It's a very good system for feedback as you try to build speed and refine just 'how good' of a sight picture you need to shoot a given distance. Obviously no recoil and but great for working those DA pulls.

    If you can get down to Houston, we will be having some more IDPA classes taught by two highly ranked master shooters later this year. I went to their class in Dec. and it was excellent.
     
  19. Al Thompson

    Al Thompson Moderator Emeritus

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    If you are not using a shot timer, you can't measure your times. Kind of like driving with out a speedometer.

    If you can get active with your local IDPA, you can use the classifier as a benchmark. ;)
     
  20. breakingcontact

    breakingcontact Member

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    Regarding IDPA: that's where I complicated things. I went from shooting in the middle of SSP with a full size, to near the bottom with the Shield.

    Studying on it I think its in the grip because the Shield actually has a better trigger than the full size. The last match I shot was a classifier so my low capacity didn't slow me down.
     
  21. 9mmepiphany

    9mmepiphany Moderator

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    It is because of the danger of a newer shooter being tempted, and developing the habit, to watch the laser dot rather than their sights. The other temptation is constantly checking your target after each shot...another very common problem I take quite a bit of time correcting with clients
     
  22. 9mmepiphany

    9mmepiphany Moderator

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    This is extremely important.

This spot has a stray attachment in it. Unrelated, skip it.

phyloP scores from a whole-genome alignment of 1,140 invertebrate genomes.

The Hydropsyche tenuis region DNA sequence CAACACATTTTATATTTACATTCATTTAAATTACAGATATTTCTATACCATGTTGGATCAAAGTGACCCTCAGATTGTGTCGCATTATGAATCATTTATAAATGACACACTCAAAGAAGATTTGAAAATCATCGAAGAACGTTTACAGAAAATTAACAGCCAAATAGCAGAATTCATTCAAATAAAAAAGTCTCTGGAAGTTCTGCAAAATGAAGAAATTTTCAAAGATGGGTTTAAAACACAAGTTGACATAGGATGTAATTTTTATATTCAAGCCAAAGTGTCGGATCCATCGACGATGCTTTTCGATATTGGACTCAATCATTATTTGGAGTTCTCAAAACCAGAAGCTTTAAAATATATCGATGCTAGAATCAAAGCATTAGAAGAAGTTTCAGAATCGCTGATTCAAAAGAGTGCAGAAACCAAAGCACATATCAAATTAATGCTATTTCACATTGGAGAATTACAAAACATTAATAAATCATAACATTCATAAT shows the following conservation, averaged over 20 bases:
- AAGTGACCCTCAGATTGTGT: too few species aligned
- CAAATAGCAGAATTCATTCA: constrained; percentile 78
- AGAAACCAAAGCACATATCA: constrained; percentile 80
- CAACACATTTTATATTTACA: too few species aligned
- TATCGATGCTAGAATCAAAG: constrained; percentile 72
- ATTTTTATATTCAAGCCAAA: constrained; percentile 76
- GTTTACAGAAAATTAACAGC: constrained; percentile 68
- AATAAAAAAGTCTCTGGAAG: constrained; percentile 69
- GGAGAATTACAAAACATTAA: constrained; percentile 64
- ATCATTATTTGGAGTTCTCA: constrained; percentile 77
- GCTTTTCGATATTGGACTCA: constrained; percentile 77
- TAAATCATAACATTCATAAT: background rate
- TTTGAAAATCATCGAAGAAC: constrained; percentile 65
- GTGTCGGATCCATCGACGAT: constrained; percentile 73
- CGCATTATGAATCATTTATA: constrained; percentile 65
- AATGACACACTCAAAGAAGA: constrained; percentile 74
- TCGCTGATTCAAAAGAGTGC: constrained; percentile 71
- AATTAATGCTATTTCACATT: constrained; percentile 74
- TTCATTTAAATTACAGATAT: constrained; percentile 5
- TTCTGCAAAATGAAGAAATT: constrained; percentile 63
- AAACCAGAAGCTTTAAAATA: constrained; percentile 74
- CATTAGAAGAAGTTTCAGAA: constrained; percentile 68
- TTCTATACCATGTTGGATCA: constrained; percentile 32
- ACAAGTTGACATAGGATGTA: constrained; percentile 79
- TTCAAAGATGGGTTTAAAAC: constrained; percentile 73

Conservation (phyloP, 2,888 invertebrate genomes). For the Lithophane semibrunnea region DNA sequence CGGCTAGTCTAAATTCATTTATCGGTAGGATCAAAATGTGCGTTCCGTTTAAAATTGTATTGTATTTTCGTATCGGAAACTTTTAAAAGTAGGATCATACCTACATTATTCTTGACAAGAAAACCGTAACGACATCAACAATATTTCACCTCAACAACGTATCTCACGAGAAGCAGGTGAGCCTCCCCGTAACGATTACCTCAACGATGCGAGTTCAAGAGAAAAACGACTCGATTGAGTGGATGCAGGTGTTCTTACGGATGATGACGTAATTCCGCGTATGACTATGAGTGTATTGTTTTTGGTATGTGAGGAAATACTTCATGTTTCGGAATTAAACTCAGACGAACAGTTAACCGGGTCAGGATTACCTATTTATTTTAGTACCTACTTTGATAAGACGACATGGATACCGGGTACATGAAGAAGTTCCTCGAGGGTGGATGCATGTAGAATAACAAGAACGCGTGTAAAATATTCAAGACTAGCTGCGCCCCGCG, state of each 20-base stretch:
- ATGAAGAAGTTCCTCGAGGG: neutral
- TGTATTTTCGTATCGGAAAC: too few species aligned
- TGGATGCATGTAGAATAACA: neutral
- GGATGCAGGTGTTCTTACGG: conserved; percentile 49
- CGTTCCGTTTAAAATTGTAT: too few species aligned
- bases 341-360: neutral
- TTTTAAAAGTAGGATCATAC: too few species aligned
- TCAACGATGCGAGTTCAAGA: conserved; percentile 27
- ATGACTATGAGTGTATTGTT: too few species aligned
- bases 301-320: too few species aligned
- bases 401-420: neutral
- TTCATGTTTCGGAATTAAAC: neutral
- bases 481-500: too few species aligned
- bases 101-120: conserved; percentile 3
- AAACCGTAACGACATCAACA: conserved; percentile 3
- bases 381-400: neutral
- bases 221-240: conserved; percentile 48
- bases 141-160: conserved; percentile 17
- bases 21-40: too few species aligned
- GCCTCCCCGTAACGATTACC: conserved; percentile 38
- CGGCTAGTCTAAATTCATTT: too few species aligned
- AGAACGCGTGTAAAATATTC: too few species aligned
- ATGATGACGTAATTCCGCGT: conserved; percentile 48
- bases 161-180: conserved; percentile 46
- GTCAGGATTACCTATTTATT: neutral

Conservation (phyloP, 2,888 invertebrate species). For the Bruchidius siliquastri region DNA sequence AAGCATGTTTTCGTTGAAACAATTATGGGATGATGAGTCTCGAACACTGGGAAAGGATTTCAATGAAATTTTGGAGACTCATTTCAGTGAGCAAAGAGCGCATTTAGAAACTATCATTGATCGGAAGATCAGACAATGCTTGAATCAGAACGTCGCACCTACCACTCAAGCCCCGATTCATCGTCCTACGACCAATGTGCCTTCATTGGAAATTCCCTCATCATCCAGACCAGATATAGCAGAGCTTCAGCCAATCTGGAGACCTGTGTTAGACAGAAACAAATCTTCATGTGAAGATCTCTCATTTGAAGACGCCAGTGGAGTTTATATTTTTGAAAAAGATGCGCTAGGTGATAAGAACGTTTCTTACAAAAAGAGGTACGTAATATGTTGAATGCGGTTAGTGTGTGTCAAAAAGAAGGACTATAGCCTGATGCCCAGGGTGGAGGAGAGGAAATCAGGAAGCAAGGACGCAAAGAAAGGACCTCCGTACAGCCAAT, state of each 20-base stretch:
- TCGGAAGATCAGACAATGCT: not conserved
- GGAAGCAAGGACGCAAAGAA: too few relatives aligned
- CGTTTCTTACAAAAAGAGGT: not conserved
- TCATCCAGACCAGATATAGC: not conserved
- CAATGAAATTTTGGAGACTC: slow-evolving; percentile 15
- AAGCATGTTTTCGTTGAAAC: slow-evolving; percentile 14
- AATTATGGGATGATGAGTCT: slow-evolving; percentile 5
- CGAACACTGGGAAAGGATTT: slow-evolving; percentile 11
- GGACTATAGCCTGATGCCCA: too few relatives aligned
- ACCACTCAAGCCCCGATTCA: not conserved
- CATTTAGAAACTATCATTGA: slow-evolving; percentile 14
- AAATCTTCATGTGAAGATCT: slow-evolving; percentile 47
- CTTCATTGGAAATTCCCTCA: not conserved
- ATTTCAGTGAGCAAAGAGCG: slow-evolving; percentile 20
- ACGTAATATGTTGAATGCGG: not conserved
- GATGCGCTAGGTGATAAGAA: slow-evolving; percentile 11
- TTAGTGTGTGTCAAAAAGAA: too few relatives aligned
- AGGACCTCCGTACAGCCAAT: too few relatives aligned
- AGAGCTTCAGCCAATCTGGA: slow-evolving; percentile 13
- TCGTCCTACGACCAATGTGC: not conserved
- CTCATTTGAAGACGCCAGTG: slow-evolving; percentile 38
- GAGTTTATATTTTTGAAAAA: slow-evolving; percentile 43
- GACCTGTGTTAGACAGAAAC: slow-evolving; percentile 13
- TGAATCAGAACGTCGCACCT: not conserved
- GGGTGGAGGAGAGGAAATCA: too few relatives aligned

You can't go by what feels faster or slower...you have to have a quantitative measure of speed to gauge improvements in technique
     
  23. 9mmepiphany

    9mmepiphany Moderator

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    I don't have a Shield, but this is what my grip looks on the FS

    grip052.jpg

    ...and on a SA EMP, who's grip should be about the same length as the Shield

    grip063.jpg
     
  24. Al Thompson

    Al Thompson Moderator Emeritus

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    I do have a Shield and don't see an issue with the grip. In fact, my Shield was more accurate than a couple of full size handguns I used to have. :eek:

    This is exactly where a good coach can come in and diagnose your issues and suggest better ways to do things or at least alternates. ;)
     
  25. breakingcontact

    breakingcontact Member

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    I don't think its an "issue with the grip" of the gun nor how I am gripping it. I've got thumbs forward, I'm high up on the gun. I think its an issue of how much pressure I'm applying in MY grip.

    Hopefully some more range time and whatever kind of coaching I can get will help me improve.

    I think I've just been focusing too much on sight picture/trigger control and getting good results with slow fire that I've neglected to consider my grip pressure.